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Those holding Ingevity (NYSE:NGVT) shares must be pleased that the share price has rebounded 41% in the last thirty days. But unfortunately, the stock is still down by 52% over a quarter. However, that doesn't change the fact that longer term shareholders might have been mercilessly wrecked by the 64% share price decline throughout the year.
All else being equal, a sharp share price increase should make a stock less attractive to potential investors. While the market sentiment towards a stock is very changeable, in the long run, the share price will tend to move in the same direction as earnings per share. The implication here is that deep value investors might steer clear when expectations of a company are too high. Perhaps the simplest way to get a read on investors' expectations of a business is to look at its Price to Earnings Ratio (PE Ratio). A high P/E implies that investors have high expectations of what a company can achieve compared to a company with a low P/E ratio.
How Does Ingevity's P/E Ratio Compare To Its Peers?
We can tell from its P/E ratio of 9.03 that sentiment around Ingevity isn't particularly high. If you look at the image below, you can see Ingevity has a lower P/E than the average (17.2) in the chemicals industry classification.
Ingevity's P/E tells us that market participants think it will not fare as well as its peers in the same industry. Since the market seems unimpressed with Ingevity, it's quite possible it could surprise on the upside. You should delve deeper. I like to check if company insiders have been buying or selling.
How Growth Rates Impact P/E Ratios
Earnings growth rates have a big influence on P/E ratios. If earnings are growing quickly, then the 'E' in the equation will increase faster than it would otherwise. Therefore, even if you pay a high multiple of earnings now, that multiple will become lower in the future. Then, a lower P/E should attract more buyers, pushing the share price up.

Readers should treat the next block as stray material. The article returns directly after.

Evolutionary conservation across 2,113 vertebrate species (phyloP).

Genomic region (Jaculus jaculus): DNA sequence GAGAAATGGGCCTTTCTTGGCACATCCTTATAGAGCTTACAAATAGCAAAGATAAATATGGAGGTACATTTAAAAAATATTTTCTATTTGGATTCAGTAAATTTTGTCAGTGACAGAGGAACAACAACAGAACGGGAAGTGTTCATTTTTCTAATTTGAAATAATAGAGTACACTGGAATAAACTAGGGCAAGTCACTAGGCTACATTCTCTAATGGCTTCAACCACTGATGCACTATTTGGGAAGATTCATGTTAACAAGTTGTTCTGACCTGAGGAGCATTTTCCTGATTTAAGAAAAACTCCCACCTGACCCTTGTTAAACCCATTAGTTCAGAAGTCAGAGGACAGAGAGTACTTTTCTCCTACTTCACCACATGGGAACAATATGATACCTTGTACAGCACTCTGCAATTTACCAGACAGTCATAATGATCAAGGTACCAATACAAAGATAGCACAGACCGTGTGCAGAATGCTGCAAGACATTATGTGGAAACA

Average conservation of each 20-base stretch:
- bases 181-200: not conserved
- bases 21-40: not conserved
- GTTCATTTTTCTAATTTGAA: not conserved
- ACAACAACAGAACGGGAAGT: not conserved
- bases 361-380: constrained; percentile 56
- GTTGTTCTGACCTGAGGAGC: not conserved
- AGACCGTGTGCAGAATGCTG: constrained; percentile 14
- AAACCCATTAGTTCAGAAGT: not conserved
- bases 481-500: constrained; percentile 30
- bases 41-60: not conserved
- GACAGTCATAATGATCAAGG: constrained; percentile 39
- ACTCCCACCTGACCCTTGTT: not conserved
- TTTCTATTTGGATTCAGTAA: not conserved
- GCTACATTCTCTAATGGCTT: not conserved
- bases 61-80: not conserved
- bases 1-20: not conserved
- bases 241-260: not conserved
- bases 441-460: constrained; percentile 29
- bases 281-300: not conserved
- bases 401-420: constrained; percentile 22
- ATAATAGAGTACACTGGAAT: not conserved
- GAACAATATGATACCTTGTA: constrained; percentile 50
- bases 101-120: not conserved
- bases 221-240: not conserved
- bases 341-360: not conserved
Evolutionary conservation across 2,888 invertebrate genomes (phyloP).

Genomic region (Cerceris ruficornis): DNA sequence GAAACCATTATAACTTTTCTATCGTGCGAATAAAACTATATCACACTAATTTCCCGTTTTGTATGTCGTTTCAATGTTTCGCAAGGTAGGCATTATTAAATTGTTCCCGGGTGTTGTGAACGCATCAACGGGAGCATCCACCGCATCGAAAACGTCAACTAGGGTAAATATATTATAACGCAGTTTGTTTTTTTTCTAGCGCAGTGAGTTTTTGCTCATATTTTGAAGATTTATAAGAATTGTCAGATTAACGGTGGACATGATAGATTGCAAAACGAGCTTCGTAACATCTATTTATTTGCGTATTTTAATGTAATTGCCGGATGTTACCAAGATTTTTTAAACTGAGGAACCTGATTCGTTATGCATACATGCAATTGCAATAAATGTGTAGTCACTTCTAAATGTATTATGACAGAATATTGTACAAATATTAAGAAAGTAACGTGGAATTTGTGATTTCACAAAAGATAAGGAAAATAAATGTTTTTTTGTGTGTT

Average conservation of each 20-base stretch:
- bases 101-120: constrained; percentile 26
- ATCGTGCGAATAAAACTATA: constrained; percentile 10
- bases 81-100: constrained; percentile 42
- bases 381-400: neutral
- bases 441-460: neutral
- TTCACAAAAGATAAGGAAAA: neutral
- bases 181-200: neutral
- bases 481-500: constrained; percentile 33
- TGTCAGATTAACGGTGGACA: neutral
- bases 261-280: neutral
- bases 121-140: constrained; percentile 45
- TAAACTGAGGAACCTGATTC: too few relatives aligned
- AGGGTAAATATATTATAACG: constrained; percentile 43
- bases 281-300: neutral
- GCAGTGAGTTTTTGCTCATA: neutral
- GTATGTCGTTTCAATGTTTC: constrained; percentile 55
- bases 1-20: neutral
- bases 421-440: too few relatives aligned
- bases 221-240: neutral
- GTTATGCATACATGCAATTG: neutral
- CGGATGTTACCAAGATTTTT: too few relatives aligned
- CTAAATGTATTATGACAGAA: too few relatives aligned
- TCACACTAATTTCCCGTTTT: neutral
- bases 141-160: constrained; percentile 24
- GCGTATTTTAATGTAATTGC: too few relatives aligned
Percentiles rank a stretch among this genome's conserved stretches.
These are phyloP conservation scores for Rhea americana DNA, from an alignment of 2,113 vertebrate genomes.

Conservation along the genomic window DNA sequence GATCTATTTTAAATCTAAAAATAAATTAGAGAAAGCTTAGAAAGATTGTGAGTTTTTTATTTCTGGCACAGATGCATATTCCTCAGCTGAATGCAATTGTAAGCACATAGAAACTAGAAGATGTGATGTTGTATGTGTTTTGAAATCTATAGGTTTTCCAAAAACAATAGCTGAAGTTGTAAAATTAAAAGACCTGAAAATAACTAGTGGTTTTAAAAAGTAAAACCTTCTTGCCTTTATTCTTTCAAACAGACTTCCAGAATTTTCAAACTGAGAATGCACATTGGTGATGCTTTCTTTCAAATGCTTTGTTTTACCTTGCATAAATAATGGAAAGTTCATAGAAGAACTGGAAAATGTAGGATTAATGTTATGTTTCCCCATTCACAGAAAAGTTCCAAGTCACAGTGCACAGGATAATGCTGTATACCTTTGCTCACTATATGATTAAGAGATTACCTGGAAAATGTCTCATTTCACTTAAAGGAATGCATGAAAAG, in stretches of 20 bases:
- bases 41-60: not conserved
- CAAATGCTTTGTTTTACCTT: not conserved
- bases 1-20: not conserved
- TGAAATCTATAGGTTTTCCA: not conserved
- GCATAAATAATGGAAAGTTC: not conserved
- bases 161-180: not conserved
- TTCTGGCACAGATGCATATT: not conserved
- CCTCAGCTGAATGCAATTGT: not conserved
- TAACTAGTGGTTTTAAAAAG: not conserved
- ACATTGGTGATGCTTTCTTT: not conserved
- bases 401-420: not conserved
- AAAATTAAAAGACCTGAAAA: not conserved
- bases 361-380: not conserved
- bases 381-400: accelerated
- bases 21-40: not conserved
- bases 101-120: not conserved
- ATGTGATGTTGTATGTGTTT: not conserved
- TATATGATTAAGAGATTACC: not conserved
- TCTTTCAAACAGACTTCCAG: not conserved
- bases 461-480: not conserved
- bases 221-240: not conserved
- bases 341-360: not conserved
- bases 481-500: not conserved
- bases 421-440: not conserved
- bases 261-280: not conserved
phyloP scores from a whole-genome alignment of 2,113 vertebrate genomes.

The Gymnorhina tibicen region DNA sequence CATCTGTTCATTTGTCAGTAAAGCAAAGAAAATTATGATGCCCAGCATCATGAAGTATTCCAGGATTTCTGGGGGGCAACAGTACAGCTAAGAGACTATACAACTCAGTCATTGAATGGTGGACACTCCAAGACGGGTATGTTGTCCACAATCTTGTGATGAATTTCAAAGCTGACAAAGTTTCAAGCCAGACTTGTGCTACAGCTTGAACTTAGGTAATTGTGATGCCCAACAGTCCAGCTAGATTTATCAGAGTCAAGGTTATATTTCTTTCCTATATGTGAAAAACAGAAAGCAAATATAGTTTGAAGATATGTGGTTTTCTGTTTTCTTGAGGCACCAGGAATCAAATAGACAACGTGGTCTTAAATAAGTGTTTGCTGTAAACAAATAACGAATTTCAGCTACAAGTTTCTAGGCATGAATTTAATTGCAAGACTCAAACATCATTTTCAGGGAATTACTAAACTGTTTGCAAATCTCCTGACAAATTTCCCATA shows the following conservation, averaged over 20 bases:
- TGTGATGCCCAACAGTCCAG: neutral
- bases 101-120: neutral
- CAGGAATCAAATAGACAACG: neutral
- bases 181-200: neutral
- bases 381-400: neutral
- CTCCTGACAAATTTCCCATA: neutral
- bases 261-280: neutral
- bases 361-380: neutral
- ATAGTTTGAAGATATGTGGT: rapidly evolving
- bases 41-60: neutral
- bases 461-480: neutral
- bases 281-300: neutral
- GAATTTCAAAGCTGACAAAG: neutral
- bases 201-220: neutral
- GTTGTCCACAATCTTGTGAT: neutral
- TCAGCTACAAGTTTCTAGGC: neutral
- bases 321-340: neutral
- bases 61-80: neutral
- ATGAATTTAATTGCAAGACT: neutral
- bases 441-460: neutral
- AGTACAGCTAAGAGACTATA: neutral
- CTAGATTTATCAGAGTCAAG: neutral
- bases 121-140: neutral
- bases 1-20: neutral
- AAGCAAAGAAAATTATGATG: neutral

Ingevity saw earnings per share improve by 9.2% last year. And it has bolstered its earnings per share by 7.5% per year over the last five years.
A Limitation: P/E Ratios Ignore Debt and Cash In The Bank
Don't forget that the P/E ratio considers market capitalization. In other words, it does not consider any debt or cash that the company may have on the balance sheet. The exact same company would hypothetically deserve a higher P/E ratio if it had a strong balance sheet, than if it had a weak one with lots of debt, because a cashed up company can spend on growth.
Such spending might be good or bad, overall, but the key point here is that you need to look at debt to understand the P/E ratio in context.
So What Does Ingevity's Balance Sheet Tell Us?
Net debt totals 67% of Ingevity's market cap. This is a reasonably significant level of debt -- all else being equal you'd expect a much lower P/E than if it had net cash.
The Verdict On Ingevity's P/E Ratio
Ingevity trades on a P/E ratio of 9.0, which is below the US market average of 13.6. While the recent EPS growth is a positive, the significant amount of debt on the balance sheet may be contributing to pessimistic market expectations. What is very clear is that the market has become less pessimistic about Ingevity over the last month, with the P/E ratio rising from 6.4 back then to 9.0 today. For those who like to invest in turnarounds, that might mean it's time to put the stock on a watchlist, or research it. But others might consider the opportunity to have passed.
When the market is wrong about a stock, it gives savvy investors an opportunity. As value investor Benjamin Graham famously said, 'In the short run, the market is a voting machine but in the long run, it is a weighing machine. So this free visualization of the analyst consensus on future earnings could help you make the right decision about whether to buy, sell, or hold.
Of course you might be able to find a better stock than Ingevity. So you may wish to see this free collection of other companies that have grown earnings strongly.
If you spot an error that warrants correction, please contact the editor at email@example.com. This article by Simply Wall St is general in nature. It does not constitute a recommendation to buy or sell any stock, and does not take account of your objectives, or your financial situation. Simply Wall St has no position in the stocks mentioned.
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